The first step in remodeling a plumbing system is learning how to find pipes behind walls. Pipes seem to play hide and seek with homeowners, but I’m going to show you how to win this game and speed up your project.
Where is the Vertical Drain-Vent Stack?
The vertical drain-vent stack, which will determine the location of added fixtures, is not difficult to find.
Its top is the roof vent. And its bottom should have an exposed cleanout. It is the biggest pipe in the house, at least 4 inches in diameter. In older homes, it will probably be made of cast iron. And it generally runs almost straight up and down, with only minor jogs.
PRO TIP: When remodeling, you’ll want to map the fixtures that drain into the stack. You should not add a new sink drain to the stack downstream from a washing machine or toilet unless you also vent the new drain separately.
Where are the Hot & Cold Supply Lines?
The hot and cold water supply lines may be alongside the drain stack, but in many houses, they twist around in the wall in unexpected ways.
The best way to track them is to turn on the water, one faucet at a time, and listen for the flow of water with your ear against the wall.
If necessary, drill small exploratory holes (be careful not to punch a hole through a pipe!) until you can hear the water. If you locate one (hot or cold), the other is likely to be within 6 inches of it.
PRO TIP: Before remodeling, make sure to turn off the water at the main shutoff valve and drain both lines by opening the lowest-placed faucets. Do this before you begin opening the walls.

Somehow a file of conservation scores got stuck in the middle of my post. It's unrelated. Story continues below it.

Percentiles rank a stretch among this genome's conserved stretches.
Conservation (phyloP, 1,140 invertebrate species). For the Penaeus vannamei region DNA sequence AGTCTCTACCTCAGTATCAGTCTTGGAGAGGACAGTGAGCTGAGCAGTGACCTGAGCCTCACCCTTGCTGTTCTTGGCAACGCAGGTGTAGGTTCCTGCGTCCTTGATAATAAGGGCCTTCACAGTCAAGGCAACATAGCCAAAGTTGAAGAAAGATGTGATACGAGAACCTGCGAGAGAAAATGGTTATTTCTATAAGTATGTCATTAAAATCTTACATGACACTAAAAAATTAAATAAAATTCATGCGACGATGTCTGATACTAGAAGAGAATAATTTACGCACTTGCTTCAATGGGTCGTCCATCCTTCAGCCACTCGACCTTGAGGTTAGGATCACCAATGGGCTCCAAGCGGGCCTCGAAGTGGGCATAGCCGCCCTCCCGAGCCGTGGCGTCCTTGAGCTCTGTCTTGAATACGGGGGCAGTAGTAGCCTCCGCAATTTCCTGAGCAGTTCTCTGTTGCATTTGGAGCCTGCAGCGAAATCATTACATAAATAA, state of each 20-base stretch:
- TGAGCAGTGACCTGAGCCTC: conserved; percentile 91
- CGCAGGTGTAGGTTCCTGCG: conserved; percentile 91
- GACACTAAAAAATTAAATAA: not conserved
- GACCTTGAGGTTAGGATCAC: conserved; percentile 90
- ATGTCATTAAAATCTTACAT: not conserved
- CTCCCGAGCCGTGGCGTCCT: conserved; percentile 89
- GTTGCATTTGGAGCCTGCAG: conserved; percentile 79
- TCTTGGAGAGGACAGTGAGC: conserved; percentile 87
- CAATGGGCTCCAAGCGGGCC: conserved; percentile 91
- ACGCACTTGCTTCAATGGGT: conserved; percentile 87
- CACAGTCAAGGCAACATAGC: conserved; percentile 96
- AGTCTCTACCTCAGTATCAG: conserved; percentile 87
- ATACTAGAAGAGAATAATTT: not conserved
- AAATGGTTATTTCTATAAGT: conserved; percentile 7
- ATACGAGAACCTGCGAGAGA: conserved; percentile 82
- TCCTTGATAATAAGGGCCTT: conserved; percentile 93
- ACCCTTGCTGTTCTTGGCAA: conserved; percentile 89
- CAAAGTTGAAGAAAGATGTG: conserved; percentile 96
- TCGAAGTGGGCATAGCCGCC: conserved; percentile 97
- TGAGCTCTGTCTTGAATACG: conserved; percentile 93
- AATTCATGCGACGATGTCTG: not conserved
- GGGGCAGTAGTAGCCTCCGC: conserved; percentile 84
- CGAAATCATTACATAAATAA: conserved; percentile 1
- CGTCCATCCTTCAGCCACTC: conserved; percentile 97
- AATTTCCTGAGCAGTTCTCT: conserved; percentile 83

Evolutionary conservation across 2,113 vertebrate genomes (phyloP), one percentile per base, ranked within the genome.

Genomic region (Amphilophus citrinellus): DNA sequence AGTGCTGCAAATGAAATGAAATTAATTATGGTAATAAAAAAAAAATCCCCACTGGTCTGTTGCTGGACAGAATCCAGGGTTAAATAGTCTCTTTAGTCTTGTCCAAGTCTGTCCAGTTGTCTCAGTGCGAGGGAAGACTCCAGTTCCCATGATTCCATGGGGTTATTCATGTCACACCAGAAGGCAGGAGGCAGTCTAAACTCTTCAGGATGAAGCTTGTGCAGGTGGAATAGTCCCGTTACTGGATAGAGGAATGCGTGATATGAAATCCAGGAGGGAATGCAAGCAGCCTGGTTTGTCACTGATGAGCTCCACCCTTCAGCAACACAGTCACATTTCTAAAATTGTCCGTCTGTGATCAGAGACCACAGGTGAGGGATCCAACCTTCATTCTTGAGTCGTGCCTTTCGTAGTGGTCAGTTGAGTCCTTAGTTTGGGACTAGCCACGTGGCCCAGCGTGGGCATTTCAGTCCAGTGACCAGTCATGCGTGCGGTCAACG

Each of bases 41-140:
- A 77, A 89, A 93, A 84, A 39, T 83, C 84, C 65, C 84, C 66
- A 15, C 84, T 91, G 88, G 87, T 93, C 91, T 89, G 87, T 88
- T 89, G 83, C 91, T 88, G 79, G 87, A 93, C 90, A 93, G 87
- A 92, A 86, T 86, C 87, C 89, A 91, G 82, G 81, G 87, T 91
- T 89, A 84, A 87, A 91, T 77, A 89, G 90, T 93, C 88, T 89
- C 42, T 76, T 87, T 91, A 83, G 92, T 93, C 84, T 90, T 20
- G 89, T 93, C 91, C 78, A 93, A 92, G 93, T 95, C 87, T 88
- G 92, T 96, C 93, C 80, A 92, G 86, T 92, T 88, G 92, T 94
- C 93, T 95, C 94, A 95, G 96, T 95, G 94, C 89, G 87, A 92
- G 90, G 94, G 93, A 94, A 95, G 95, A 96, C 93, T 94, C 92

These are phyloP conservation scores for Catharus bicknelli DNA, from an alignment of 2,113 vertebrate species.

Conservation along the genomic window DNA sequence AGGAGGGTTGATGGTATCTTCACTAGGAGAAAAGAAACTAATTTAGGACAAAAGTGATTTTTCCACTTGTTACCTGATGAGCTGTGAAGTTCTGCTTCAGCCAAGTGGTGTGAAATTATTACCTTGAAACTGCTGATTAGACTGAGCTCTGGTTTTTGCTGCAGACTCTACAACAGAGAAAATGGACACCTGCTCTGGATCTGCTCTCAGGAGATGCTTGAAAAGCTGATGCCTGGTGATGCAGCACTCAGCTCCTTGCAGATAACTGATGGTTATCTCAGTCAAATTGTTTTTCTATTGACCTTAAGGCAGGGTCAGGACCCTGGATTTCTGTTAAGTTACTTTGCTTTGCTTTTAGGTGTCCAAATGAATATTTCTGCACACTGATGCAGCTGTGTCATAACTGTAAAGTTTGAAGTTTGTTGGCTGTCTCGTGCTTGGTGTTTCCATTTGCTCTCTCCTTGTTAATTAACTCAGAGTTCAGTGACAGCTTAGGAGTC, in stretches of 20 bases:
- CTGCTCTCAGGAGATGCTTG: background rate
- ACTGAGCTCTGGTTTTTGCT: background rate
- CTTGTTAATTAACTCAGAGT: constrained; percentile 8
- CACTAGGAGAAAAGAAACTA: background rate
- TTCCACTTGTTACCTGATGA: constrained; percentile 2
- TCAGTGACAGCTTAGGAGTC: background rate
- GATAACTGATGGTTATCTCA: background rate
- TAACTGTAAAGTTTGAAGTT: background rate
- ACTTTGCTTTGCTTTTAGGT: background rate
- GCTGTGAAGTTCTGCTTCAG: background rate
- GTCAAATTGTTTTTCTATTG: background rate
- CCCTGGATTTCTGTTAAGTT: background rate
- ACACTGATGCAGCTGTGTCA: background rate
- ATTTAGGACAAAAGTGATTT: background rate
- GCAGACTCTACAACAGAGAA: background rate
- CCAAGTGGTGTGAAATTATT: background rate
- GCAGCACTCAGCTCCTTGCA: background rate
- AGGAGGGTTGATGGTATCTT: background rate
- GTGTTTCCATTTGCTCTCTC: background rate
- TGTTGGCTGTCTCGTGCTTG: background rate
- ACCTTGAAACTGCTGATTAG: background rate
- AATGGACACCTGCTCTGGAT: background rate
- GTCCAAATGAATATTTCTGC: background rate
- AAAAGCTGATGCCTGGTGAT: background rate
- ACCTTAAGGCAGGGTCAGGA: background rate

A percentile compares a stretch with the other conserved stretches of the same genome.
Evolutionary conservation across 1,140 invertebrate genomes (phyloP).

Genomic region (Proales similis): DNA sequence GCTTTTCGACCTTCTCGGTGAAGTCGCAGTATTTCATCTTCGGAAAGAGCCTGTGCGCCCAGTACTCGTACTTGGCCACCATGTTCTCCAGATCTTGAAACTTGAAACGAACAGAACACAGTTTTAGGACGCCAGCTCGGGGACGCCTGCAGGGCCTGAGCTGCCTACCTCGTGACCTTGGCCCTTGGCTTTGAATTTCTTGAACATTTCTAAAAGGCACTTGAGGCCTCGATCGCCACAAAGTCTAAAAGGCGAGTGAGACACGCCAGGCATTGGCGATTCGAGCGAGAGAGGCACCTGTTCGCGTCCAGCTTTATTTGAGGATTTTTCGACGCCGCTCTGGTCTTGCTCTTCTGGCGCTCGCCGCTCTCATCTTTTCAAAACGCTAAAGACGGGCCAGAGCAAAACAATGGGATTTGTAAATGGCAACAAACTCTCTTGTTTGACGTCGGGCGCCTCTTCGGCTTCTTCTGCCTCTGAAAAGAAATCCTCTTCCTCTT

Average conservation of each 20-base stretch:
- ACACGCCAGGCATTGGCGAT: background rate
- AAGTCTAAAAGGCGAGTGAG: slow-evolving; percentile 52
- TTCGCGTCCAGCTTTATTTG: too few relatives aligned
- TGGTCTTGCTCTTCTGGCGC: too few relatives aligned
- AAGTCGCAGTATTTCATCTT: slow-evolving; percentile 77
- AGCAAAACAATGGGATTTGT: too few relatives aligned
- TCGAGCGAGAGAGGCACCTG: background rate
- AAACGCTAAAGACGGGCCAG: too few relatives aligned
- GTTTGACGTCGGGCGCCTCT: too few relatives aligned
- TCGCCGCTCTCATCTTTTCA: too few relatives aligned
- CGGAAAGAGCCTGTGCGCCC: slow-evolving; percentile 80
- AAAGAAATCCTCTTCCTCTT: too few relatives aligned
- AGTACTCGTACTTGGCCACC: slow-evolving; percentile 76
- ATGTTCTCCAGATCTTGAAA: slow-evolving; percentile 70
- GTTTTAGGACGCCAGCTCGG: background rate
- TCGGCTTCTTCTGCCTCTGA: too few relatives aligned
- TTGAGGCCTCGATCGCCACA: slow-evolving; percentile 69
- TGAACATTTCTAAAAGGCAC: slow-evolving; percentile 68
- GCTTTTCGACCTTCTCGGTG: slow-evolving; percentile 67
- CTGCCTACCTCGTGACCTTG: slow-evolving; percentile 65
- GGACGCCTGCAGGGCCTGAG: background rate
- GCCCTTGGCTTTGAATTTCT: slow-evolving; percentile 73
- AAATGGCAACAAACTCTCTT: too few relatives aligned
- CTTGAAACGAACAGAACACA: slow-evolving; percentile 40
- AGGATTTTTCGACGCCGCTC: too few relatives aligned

Instructions: How to Find Pipes Behind Walls
When taking on a project like remodeling or extending your plumbing, there are some important tips to keep in mind.
- Do not be afrain to open a large hole in the wall
- A rectangle that spans the space between 2 studs (about 16 inches usually) will make the work easier, and will be no more difficult to close than a small opening.
- Make sure that a drain stack is solidly anchored before you cut into it. Slippage of even an inch will be enough to break the roof seal at the top of the vent and cause a leak.
- If the drain stack is cast iron, it will also be very heavy. To anchor the stack, install additional stack clamps. The clamp above the section to be removed will support the weight of the stack above. The clamp below will immobilize the lower stack while you cut.
- Leave both in place when the job is finished.
1. Gaining Access
- When you have verified the stack location by drilling an exploratory hole, use a keyhole saw to cut a hole large enough so that you can (a) see where you wil tie into the stack and (b) locate the adjacent wood studs in the wall.
- Insert a steel tape ruler to find how far the stud edges are from the hole.
- Mark the locations of the stud edges on the wall.
2. Opening the Wall
- Drill starter holes 24 inches apart vertically just inside each stud line.
- Cut the rectangle (24 inches high from stud to stud) with a keyhole saw.
- Cut only to the stud edges (cleats will be nailed later to the studs to form a mailing lip for a wall patch).
- If this opening does not uncover the supply lines, locate them and make a similar hole over them.
3. Anchoring the Stack
- To support heavy cast-iron drainpipe while you work, place a stack clamp (two shaped pieces of strap steel held together at the ends with bolts) just above and below the section you will tie into. This will ensure stability and alignment.
I hope these tips have helped you understand what you need to know when undertaking a large project that requires you to find plumbing pipes behind your walls.
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1-Tom-Plumber’s certified team of plumbers and drain technicians respond immediately to any emergency plumbing, drain cleaning, or water damage problem. We also handle the excavation of underground water lines and sewer main lines. Our immediate-response team is available every day and night of the year, even on holidays.